PR strategy – child

I know, I know. It sounds absurd. Why should you sit down and agree on a PR strategy towards a child that doesn’t exist yet? You don’t even know when it’s going to happen! Well, precisely because they think it’s absurd, people’s greatest mistake is that they don’t come up with a strategy.

What to say to your kid about the circumstances of his or her birth, how to say it, and whether to say it at all are all fundamental questions. If you end up adopting, the agency should provide you with some information and recommend the relevant literature.

In English-speaking countries, there is a trend towards full openness towards the child, especially when it comes to donated sperm or eggs. Some countries have “open identity” laws allowing children to know the identity of their biological parents (the sperm or egg donor) after they have reached a certain age, usually adulthood. As a result, donors are limited to those people who agree with this “open identity.” Sometimes, you can even look up other children (half-siblings???) from the same donor.

According to the Czech law that regulates assisted reproduction (Act no. 227/2006), sperm or egg donation is anonymous. Donors are healthy people who have been medically screened. Assisted reproduction centers usually provide at least some (non-personal) information on their donors. Data is archived for 30 years and can be accessed with a court order in urgent medical situations, such as when the child requires a kidney transplant, and the donor may be a good candidate for organ donation. Of course, this opens up all kinds of other issues: is it ethical to ask someone whose only tie to the child is genetic to provide a kidney? Adam tried to find out if any such situation has ever happened in the Czech Republic. None of the experts I talked to knew of any.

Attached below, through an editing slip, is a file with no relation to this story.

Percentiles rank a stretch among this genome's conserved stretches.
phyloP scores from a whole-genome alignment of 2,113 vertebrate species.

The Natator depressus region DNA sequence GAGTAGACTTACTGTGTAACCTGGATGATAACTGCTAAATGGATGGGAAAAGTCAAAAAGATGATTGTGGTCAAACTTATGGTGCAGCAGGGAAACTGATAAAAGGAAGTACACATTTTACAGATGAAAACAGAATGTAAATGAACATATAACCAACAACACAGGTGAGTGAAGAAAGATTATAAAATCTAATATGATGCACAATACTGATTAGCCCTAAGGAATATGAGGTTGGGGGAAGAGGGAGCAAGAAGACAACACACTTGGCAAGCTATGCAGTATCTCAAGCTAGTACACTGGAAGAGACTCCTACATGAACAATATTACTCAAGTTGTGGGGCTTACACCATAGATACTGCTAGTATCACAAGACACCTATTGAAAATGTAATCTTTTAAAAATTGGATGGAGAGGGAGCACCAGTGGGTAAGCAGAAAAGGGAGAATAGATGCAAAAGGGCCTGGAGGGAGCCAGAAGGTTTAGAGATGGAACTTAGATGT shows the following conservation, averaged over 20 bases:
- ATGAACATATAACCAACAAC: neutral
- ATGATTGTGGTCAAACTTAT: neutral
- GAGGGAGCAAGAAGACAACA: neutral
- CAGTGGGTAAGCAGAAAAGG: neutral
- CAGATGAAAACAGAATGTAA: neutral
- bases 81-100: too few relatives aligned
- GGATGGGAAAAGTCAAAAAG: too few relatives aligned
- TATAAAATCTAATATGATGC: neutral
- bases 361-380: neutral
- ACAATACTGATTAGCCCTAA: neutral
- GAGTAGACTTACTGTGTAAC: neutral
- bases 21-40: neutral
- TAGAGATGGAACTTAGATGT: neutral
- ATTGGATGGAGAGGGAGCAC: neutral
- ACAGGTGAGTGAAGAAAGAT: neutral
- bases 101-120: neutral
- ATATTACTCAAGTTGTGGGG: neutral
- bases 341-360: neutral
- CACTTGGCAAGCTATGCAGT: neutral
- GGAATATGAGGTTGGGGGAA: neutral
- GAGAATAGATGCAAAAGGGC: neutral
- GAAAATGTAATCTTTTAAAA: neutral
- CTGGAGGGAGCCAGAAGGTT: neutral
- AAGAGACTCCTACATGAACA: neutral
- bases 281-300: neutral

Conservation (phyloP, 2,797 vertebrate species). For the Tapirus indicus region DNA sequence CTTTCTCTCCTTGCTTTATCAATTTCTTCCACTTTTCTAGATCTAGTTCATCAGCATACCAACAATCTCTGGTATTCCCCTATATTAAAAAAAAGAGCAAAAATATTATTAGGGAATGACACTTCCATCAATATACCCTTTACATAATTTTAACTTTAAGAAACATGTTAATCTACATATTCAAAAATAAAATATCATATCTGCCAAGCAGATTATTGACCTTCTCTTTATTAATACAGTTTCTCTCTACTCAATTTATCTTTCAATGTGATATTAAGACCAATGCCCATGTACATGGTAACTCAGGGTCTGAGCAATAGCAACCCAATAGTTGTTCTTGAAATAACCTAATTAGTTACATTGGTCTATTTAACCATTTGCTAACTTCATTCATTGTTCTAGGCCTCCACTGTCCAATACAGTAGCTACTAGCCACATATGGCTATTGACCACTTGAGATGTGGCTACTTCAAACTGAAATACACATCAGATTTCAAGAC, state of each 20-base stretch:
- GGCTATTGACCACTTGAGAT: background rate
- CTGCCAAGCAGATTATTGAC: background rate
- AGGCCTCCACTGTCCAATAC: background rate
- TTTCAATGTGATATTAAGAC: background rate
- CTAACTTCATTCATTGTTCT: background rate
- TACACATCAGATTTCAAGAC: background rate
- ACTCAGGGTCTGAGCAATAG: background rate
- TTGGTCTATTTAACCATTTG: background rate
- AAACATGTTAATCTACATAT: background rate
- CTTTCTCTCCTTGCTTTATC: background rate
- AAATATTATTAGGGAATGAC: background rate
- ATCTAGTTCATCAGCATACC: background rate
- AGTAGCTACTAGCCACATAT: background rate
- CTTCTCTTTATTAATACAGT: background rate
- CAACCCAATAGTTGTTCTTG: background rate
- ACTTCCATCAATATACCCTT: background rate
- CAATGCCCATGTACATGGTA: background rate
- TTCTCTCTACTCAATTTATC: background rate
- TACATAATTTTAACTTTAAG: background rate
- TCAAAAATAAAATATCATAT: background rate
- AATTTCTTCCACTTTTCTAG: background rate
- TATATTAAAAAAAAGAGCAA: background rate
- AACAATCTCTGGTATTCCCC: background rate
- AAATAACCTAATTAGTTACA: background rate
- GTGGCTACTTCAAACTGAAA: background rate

Both anonymity and open identity come with certain risks. Neither solution is perfect. These are complicated issues, which I will keep updated in the section entitled Gamete donation. But here is what you should do right away: plan in advance what you are going to tell your future child. You can’t decide to tell your child nothing while at the same time telling everyone around you that you might need an egg or sperm donor. Not to mention that if you decide for openness, you might consider the possibility that the first person to tell about having used a donor should be the child itself...


Last edited 06.06.2011 22:28.